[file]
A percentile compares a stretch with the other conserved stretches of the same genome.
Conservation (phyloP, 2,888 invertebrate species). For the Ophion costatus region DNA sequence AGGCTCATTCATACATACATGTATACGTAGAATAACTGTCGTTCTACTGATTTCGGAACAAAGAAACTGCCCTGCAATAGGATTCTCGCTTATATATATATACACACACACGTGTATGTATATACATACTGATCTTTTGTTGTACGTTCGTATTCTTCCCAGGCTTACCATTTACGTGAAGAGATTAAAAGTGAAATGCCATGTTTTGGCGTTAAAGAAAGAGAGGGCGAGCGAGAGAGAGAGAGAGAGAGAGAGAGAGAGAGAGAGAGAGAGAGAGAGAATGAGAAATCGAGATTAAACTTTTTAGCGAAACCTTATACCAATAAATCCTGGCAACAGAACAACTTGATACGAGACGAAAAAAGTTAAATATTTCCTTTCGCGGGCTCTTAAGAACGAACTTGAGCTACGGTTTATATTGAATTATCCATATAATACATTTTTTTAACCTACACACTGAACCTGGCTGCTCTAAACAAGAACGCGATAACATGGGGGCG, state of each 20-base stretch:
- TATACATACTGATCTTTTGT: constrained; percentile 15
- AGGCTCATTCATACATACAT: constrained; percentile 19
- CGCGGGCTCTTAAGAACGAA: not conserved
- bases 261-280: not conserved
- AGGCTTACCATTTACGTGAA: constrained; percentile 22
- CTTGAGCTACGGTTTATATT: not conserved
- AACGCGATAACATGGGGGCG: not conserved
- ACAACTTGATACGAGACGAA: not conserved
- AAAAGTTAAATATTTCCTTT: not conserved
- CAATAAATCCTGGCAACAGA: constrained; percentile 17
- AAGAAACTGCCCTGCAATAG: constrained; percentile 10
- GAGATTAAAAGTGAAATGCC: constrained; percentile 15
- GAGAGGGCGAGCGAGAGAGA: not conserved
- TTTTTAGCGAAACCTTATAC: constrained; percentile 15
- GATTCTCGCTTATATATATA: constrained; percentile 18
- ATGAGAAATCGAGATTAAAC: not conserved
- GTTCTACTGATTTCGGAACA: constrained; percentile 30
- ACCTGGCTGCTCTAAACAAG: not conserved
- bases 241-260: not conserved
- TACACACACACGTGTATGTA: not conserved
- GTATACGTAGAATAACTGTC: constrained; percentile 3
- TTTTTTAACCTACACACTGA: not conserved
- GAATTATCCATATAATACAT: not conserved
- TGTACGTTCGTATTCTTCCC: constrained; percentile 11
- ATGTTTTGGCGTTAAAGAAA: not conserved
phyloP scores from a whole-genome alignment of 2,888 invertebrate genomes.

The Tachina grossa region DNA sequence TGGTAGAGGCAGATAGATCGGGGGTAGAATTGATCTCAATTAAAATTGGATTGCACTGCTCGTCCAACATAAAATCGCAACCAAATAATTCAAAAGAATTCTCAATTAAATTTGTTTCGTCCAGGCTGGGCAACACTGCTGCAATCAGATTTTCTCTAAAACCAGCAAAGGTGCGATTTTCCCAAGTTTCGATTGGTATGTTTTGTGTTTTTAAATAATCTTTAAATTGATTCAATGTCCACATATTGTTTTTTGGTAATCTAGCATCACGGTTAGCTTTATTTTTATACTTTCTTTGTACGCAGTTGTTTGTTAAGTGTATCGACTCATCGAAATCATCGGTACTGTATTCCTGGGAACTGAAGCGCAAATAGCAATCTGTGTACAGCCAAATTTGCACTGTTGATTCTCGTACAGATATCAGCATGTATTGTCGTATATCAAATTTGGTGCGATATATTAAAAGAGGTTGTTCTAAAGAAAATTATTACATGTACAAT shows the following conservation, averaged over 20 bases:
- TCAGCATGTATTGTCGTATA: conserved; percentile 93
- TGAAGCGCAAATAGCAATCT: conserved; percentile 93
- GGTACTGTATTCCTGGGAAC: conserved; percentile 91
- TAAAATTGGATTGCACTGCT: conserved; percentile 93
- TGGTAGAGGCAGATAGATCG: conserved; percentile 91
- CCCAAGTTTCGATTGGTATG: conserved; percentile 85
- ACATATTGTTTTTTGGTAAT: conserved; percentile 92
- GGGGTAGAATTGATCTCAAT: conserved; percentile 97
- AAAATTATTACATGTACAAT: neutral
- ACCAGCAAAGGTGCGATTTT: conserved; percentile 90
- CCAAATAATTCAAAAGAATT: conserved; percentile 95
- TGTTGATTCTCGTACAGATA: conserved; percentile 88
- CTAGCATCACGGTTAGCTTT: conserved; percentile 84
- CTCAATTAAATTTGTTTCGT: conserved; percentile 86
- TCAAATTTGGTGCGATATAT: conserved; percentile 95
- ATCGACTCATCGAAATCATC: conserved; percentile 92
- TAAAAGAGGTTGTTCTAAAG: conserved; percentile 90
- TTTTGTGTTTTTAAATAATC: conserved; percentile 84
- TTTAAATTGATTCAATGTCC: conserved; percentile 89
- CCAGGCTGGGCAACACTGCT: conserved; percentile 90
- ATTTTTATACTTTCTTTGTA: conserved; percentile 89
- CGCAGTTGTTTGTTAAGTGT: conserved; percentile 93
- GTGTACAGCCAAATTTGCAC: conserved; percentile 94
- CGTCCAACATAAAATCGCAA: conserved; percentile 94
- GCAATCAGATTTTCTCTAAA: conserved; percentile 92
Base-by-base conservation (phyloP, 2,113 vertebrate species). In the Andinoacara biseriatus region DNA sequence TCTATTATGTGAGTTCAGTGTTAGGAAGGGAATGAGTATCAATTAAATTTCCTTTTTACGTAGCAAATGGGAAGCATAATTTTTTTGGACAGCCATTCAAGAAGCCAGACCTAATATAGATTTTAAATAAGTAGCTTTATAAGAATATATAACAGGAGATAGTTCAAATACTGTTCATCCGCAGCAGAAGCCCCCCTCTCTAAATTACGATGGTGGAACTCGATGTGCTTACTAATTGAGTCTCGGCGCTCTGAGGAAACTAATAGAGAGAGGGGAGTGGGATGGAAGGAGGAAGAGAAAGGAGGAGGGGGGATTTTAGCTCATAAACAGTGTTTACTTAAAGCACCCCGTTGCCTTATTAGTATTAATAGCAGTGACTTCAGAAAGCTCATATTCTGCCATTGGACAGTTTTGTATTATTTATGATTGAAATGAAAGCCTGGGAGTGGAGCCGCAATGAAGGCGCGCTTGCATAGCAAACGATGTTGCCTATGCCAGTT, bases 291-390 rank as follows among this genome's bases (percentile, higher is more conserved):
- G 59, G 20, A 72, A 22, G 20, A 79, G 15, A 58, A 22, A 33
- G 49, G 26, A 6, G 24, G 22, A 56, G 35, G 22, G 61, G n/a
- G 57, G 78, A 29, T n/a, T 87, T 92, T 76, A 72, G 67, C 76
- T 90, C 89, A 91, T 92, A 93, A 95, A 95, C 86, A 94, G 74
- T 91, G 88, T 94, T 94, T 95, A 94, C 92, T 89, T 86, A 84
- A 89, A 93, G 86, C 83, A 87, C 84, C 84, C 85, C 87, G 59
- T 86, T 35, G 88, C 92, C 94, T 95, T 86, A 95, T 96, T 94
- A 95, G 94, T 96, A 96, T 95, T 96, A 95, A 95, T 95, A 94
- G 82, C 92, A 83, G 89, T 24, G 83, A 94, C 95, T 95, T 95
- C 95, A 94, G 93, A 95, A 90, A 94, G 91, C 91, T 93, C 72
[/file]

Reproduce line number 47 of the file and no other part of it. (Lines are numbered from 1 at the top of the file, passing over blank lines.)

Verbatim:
- TTTTGTGTTTTTAAATAATC: conserved; percentile 84